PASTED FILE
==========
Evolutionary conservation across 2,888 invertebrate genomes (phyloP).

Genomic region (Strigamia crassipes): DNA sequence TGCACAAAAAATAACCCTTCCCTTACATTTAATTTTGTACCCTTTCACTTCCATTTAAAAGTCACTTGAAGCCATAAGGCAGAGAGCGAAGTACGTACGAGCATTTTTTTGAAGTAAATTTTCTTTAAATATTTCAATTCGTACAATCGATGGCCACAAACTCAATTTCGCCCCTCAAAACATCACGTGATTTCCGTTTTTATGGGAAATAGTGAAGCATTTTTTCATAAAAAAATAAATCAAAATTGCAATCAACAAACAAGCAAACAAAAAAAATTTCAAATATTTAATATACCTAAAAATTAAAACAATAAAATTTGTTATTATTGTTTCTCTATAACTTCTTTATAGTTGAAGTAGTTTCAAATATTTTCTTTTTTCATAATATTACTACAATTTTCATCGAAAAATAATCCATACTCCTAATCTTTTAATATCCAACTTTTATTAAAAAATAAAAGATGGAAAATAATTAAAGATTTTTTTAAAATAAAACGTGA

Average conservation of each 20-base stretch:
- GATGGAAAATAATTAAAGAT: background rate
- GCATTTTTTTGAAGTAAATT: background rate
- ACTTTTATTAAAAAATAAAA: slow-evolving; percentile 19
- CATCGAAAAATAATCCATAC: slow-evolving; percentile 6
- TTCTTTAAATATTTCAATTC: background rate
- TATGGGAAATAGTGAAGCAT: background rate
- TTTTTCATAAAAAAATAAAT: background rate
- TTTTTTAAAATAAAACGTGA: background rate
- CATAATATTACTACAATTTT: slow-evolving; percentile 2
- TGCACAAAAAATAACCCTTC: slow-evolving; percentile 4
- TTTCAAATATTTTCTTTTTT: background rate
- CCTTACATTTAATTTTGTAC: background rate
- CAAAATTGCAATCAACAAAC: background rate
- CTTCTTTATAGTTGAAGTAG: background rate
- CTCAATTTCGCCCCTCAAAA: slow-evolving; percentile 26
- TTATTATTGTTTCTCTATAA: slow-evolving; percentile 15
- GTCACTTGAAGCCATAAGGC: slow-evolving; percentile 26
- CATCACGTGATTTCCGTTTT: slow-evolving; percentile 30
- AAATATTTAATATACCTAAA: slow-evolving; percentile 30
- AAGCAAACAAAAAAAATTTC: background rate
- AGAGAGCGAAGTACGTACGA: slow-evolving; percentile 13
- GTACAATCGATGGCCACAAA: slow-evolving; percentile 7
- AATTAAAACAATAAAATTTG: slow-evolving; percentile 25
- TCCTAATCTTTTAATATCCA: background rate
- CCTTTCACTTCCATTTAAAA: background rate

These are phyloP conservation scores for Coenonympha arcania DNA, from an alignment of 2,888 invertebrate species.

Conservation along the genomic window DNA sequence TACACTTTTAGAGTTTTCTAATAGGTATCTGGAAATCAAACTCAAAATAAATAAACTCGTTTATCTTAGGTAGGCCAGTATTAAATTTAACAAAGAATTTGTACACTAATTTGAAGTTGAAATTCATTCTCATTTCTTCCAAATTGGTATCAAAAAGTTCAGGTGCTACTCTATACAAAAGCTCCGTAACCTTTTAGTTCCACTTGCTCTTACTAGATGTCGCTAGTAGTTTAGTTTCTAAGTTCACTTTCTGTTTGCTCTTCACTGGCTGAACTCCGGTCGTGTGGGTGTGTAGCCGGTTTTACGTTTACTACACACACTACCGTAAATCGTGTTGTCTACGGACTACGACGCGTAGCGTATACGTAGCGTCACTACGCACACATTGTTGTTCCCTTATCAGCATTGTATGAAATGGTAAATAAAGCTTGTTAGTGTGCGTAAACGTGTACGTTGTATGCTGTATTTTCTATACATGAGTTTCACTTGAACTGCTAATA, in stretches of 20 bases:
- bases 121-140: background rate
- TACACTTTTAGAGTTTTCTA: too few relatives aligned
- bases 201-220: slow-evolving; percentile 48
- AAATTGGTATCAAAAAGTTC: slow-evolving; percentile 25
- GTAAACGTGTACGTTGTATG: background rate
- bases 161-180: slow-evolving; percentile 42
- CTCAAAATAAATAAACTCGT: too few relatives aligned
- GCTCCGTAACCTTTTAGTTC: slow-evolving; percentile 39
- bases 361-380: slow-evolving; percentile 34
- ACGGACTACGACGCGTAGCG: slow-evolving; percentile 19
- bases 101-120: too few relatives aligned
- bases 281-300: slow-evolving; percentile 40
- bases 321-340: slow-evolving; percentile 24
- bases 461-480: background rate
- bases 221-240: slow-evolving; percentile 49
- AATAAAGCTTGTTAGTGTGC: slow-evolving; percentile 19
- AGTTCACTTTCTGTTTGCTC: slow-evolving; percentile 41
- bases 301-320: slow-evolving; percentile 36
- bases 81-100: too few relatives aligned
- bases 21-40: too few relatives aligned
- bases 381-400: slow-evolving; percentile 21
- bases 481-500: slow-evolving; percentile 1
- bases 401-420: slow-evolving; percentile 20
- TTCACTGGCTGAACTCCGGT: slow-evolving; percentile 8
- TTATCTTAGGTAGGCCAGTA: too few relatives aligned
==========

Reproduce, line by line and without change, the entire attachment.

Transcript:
Evolutionary conservation across 2,888 invertebrate genomes (phyloP).

Genomic region (Strigamia crassipes): DNA sequence TGCACAAAAAATAACCCTTCCCTTACATTTAATTTTGTACCCTTTCACTTCCATTTAAAAGTCACTTGAAGCCATAAGGCAGAGAGCGAAGTACGTACGAGCATTTTTTTGAAGTAAATTTTCTTTAAATATTTCAATTCGTACAATCGATGGCCACAAACTCAATTTCGCCCCTCAAAACATCACGTGATTTCCGTTTTTATGGGAAATAGTGAAGCATTTTTTCATAAAAAAATAAATCAAAATTGCAATCAACAAACAAGCAAACAAAAAAAATTTCAAATATTTAATATACCTAAAAATTAAAACAATAAAATTTGTTATTATTGTTTCTCTATAACTTCTTTATAGTTGAAGTAGTTTCAAATATTTTCTTTTTTCATAATATTACTACAATTTTCATCGAAAAATAATCCATACTCCTAATCTTTTAATATCCAACTTTTATTAAAAAATAAAAGATGGAAAATAATTAAAGATTTTTTTAAAATAAAACGTGA

Average conservation of each 20-base stretch:
- GATGGAAAATAATTAAAGAT: background rate
- GCATTTTTTTGAAGTAAATT: background rate
- ACTTTTATTAAAAAATAAAA: slow-evolving; percentile 19
- CATCGAAAAATAATCCATAC: slow-evolving; percentile 6
- TTCTTTAAATATTTCAATTC: background rate
- TATGGGAAATAGTGAAGCAT: background rate
- TTTTTCATAAAAAAATAAAT: background rate
- TTTTTTAAAATAAAACGTGA: background rate
- CATAATATTACTACAATTTT: slow-evolving; percentile 2
- TGCACAAAAAATAACCCTTC: slow-evolving; percentile 4
- TTTCAAATATTTTCTTTTTT: background rate
- CCTTACATTTAATTTTGTAC: background rate
- CAAAATTGCAATCAACAAAC: background rate
- CTTCTTTATAGTTGAAGTAG: background rate
- CTCAATTTCGCCCCTCAAAA: slow-evolving; percentile 26
- TTATTATTGTTTCTCTATAA: slow-evolving; percentile 15
- GTCACTTGAAGCCATAAGGC: slow-evolving; percentile 26
- CATCACGTGATTTCCGTTTT: slow-evolving; percentile 30
- AAATATTTAATATACCTAAA: slow-evolving; percentile 30
- AAGCAAACAAAAAAAATTTC: background rate
- AGAGAGCGAAGTACGTACGA: slow-evolving; percentile 13
- GTACAATCGATGGCCACAAA: slow-evolving; percentile 7
- AATTAAAACAATAAAATTTG: slow-evolving; percentile 25
- TCCTAATCTTTTAATATCCA: background rate
- CCTTTCACTTCCATTTAAAA: background rate

These are phyloP conservation scores for Coenonympha arcania DNA, from an alignment of 2,888 invertebrate species.

Conservation along the genomic window DNA sequence TACACTTTTAGAGTTTTCTAATAGGTATCTGGAAATCAAACTCAAAATAAATAAACTCGTTTATCTTAGGTAGGCCAGTATTAAATTTAACAAAGAATTTGTACACTAATTTGAAGTTGAAATTCATTCTCATTTCTTCCAAATTGGTATCAAAAAGTTCAGGTGCTACTCTATACAAAAGCTCCGTAACCTTTTAGTTCCACTTGCTCTTACTAGATGTCGCTAGTAGTTTAGTTTCTAAGTTCACTTTCTGTTTGCTCTTCACTGGCTGAACTCCGGTCGTGTGGGTGTGTAGCCGGTTTTACGTTTACTACACACACTACCGTAAATCGTGTTGTCTACGGACTACGACGCGTAGCGTATACGTAGCGTCACTACGCACACATTGTTGTTCCCTTATCAGCATTGTATGAAATGGTAAATAAAGCTTGTTAGTGTGCGTAAACGTGTACGTTGTATGCTGTATTTTCTATACATGAGTTTCACTTGAACTGCTAATA, in stretches of 20 bases:
- bases 121-140: background rate
- TACACTTTTAGAGTTTTCTA: too few relatives aligned
- bases 201-220: slow-evolving; percentile 48
- AAATTGGTATCAAAAAGTTC: slow-evolving; percentile 25
- GTAAACGTGTACGTTGTATG: background rate
- bases 161-180: slow-evolving; percentile 42
- CTCAAAATAAATAAACTCGT: too few relatives aligned
- GCTCCGTAACCTTTTAGTTC: slow-evolving; percentile 39
- bases 361-380: slow-evolving; percentile 34
- ACGGACTACGACGCGTAGCG: slow-evolving; percentile 19
- bases 101-120: too few relatives aligned
- bases 281-300: slow-evolving; percentile 40
- bases 321-340: slow-evolving; percentile 24
- bases 461-480: background rate
- bases 221-240: slow-evolving; percentile 49
- AATAAAGCTTGTTAGTGTGC: slow-evolving; percentile 19
- AGTTCACTTTCTGTTTGCTC: slow-evolving; percentile 41
- bases 301-320: slow-evolving; percentile 36
- bases 81-100: too few relatives aligned
- bases 21-40: too few relatives aligned
- bases 381-400: slow-evolving; percentile 21
- bases 481-500: slow-evolving; percentile 1
- bases 401-420: slow-evolving; percentile 20
- TTCACTGGCTGAACTCCGGT: slow-evolving; percentile 8
- TTATCTTAGGTAGGCCAGTA: too few relatives aligned